Employers should consider all workforce options before pursuing compulsory redundancies. This includes offering voluntary redundancy.
As a way to reduce headcount, ‘self-selection’ for redundancy can bring a number of benefits. Voluntary redundancies are generally more straightforward to deal with than compulsory redundancies, and entail less stress and animosity between the employer and affected employees. This can result in reduced risks relating to reputation and workforce morale.
What is voluntary redundancy?
Voluntary redundancy is an option where you offer your employee(s) a fair financial package, or incentive, to end their employment with you by agreement.
Where there is take up, you may be able to avoid making compulsory redundancies, although you should consider the possibility that may still have to pursue compulsory redundancies even after the offer voluntary exits.
The difference between compulsory and voluntary redundancy is that the former entails a legal selection process determining the roles and employees at risk of redundancy, whilst the latter relies on an employee stepping up voluntarily.
Why offer voluntary redundancy
There are many potential benefits of allowing employees to voluntarily resign. Lowering headcount on voluntary basis avoids the need to follow the protracted consultation and selection process, saving the organisation time and money. It can also be a better option to maintain workforce relations by making employee exits amicable since the employee gets to have their say on the terms of their exit. This can help to foster positive relations in future and promote workforce morale by taking a more progressive approach and putting your employees at ease during periods of change.
Voluntary redundancy also reduces the risk of legal claims such as unfair dismissal, since the employee has taken the decision following negotiations and is resigning through choice.
At the outset of any redundancy process, you will need to check contracts of employment. If these include a term that volunteers will be sought in a redundancy situation before any compulsory redundancies, this must be followed.
Offering voluntary redundancy
If you are offering voluntary redundancy, you will need to follow the correct process.
Start by sending out a communication to eligible employees explaining the situation and asking for volunteers. Being honest and upfront about current difficulties and the reasons for the redundancy can instil trust and avoid rumours.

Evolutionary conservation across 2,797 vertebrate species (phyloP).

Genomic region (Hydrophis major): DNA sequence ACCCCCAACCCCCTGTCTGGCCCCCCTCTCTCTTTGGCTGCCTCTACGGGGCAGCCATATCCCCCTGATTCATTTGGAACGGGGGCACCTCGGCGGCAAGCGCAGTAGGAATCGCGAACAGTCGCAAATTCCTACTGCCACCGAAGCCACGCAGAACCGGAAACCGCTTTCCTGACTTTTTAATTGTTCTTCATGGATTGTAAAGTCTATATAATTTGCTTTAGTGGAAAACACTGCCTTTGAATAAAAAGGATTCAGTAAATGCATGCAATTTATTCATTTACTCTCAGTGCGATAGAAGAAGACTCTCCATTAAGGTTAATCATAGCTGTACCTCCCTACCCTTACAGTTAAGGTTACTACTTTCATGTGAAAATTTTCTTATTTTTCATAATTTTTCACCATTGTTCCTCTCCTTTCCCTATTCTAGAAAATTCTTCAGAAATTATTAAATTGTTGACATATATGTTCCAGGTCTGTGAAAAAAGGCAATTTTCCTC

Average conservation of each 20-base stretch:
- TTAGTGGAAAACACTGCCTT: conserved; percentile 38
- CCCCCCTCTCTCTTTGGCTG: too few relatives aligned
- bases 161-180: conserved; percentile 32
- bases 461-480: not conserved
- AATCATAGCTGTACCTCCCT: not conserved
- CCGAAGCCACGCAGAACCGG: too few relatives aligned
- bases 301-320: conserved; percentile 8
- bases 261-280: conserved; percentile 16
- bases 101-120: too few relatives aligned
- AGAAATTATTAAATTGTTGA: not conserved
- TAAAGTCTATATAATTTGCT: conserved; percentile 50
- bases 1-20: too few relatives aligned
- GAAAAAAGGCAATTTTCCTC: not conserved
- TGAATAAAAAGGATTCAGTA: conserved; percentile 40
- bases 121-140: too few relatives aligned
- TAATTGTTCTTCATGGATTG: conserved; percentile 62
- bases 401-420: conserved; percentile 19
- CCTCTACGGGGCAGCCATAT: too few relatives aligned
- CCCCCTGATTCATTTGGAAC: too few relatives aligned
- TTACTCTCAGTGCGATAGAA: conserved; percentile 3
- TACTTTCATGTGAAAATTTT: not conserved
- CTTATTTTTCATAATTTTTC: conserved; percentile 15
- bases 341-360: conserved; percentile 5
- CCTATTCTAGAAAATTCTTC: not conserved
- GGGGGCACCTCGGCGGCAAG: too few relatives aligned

The aim of voluntary redundancy is to incentivise employees financially into agreeing to leave the business. This means offering a fair package which would appeal to employees.
For those who express an interest, a voluntary redundancy letter should be provided explaining the process and what the voluntary redundancy package on offer would be. You will need to be clear on the amount that is being offered to them, what will happen to any benefits, bonuses and commissions they are entitled to, details of their notice period and whether this will be worked or PILON applies, and what will happen to accrued annual leave.
In most cases, voluntary redundancy will involve negotiation with the employee to agree the final exit package, or settlement, to leave the organisation.
Those taking voluntary redundancy have the same rights as under the compulsory redundancies, this includes consultations and allowing time off to find new work.
Record keeping will be important throughout the process, of discussions and communications. This is helpful in the event of any potential future complaint about the process.
Voluntary redundancy package
When building a package, you should consider factors such as:
- Statutory entitlements eg statutory redundancy pay if they have at least two years’ continuous service
- The length of the employee’s notice period
- The time it could take them to find a new job
- Any contractual benefits they are entitled to
- Any discretionary payments you are willing to make